321 - Levelling up, levelling off | Scoins.net | DJS

321 - Levelling up, levelling off

The politicians talk about 'levelling up', meaning to change the balance between the disadvantaged, mostly in the North, and the clearly advantaged in the South, especially those within 60 miles of London. When I searched widely enough, I found that many parties have had something to say. Of those, most jump to conclusions that I would call political, but a few stop at the point of describing the scope of the problem. What I propose to do here is attempt to sift through that information and only then attempt to classify the responses and recommendations. Each report I have read that insists that there are actions moves itself to later consideration.

Therefore I begin with the O'Brien report, partly because it was what I found first, but also because it sets the scene well.  [1]. Neil O'Brien MP provides some measures to the situation, to what it is that that we should 'level'.

Seats gained by the Conservatives in 2019 don’t just have lower earnings than the seats the party already held, but earnings on average 5% lower than seats currently held by Labour. Of the bottom quarter of seats in Great Britain with the lowest earnings, more are now held by the Conservatives (77) than Labour (74). 

Compared to the seats the Conservatives gained in 2019, homes in seats held by Labour were on average £62,000 (a third) more expensive.

Since the mid-1990s London has pulled ahead of the rest of the country. Having been the same size as the economy of the north of England as recently as 2004, London’s economy is now a quarter bigger. London’s gross value added (GVA) before the coronavirus crisis was the size of the North plus Edinburgh, Swansea, Belfast, Bristol and Birmingham: it is as though it has added all those national and regional capital cities to itself since the middle of the last decade.  

In London income before tax and benefits grew two-thirds faster than the rest of the UK, and income before tax and benefits is now nearly 70% higher in London than the rest of the UK, up from around 30% higher in 1997. 

On a wide range of measures the UK is one of the most geographically unbalanced developed economies.  In Germany 12% of people live in areas where the average income is 10% below the national average, while in the UK 35% do.

Opportunity is not evenly spread: In Greater London over 45% of poorer pupils who were eligible for free school meals progressed to higher education in 2018/19.  Outside London there were 80 local authorities where richer pupils not on free school meals were less likely than this to go to university.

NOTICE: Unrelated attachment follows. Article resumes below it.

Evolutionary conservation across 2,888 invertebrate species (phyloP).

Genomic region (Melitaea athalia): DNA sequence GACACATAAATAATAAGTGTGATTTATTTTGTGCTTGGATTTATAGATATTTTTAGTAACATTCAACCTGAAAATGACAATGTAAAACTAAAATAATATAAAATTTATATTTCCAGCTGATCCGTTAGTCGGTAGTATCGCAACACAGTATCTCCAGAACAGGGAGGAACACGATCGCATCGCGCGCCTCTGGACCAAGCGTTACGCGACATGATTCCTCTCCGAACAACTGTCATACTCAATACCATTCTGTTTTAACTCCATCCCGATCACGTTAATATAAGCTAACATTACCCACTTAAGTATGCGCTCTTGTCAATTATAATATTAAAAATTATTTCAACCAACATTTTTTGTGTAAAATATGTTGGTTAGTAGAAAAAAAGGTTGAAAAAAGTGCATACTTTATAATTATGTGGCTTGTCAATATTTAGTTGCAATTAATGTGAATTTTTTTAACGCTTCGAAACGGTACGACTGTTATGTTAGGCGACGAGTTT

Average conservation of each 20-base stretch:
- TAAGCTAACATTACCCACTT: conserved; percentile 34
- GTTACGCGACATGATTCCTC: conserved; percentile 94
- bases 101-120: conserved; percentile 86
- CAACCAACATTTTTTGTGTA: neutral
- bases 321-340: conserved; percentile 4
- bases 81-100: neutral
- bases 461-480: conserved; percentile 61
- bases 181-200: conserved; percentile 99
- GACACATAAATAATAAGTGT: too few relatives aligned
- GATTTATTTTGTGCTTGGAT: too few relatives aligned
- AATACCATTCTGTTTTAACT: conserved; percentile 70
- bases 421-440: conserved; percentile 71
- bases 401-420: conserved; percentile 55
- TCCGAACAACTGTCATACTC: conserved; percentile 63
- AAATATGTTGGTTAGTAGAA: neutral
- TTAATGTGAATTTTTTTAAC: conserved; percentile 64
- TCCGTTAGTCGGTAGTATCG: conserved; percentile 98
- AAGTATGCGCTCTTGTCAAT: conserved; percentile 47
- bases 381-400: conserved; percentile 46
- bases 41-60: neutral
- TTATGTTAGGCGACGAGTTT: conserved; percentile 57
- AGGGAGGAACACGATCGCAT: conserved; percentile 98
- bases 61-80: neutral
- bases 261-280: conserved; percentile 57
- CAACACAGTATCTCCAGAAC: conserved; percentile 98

Large cities in the UK grew both their total GDP and their productivity per worker faster than their surrounding areas since 1997. However, on average cities saw slower growth in income per resident than their surrounding areas. That may reflect a different and changing composition to the population in the cities compared to the surroundings (e.g., more students, more migrants, different age groups), and/or reflect faster growth in commuting and commuter incomes.

In rural areas defined by the ONS as “sparse”, people’s income levels are 17-18% lower, and are lower even after controlling for people’s age and qualifications.

The O'Brien report says: Government should set itself three key tests of levelling up:

  1. Are the bottom fifth and bottom half of local authorities by earnings growing their earnings more quickly than they have in recent years?
  2. Are the bottom fifth and bottom half of local authorities with the worst unemployment seeing unemployment rates falling and converging with the national average?
  3. Are the bottom fifth and bottom half of local authorities with the lowest employment seeing employment rates rising and converging with the national average?

Right now, I think the London-centric view says "We're alright" ¹ and therefore "What's the fuss?" I'm afraid what I read above merely strengthens my wish to have London secede from the UK. Say within the limits of the M25, with border controls so that either workers move to live inside or the work rapidly moves outside. I don't much care, but it is very clearly Somewhere Else and not (in) the same country I have lived in most of my life.

This report [1] does demonstrate the inequality that we refer to as the North-South divide but is much more nearly proximity to money and its drift towards the capital. Even close to the money, there is dramatic deprivation. However, the big picture says we strongly need to counter the drift to the capital and somehow do this permanently. I don't think anything that develops other centres will fix this properly, but I do think that is what will happen. And, as ever, the 'progress' process will stall when it reaches Birmingham going northwards. As with HS2, the right way to develop this is to start in the North.

I am struck by the phrase the UK is one of the most geographically unbalanced developed economies and I think that maybe this nicely summarises the need for levelling up. I found almost the same words in source [2], from which (whence)  I have copied some of the key findings:

1.  The UK is one of the most geographically unequal countries in the developed world; compared with 26 other developed countries, it ranks near the top of the league table.    

2.  The UK’s regional inequalities are deep-rooted and complex: even well-designed policies could take years or even decades to have meaningful effects.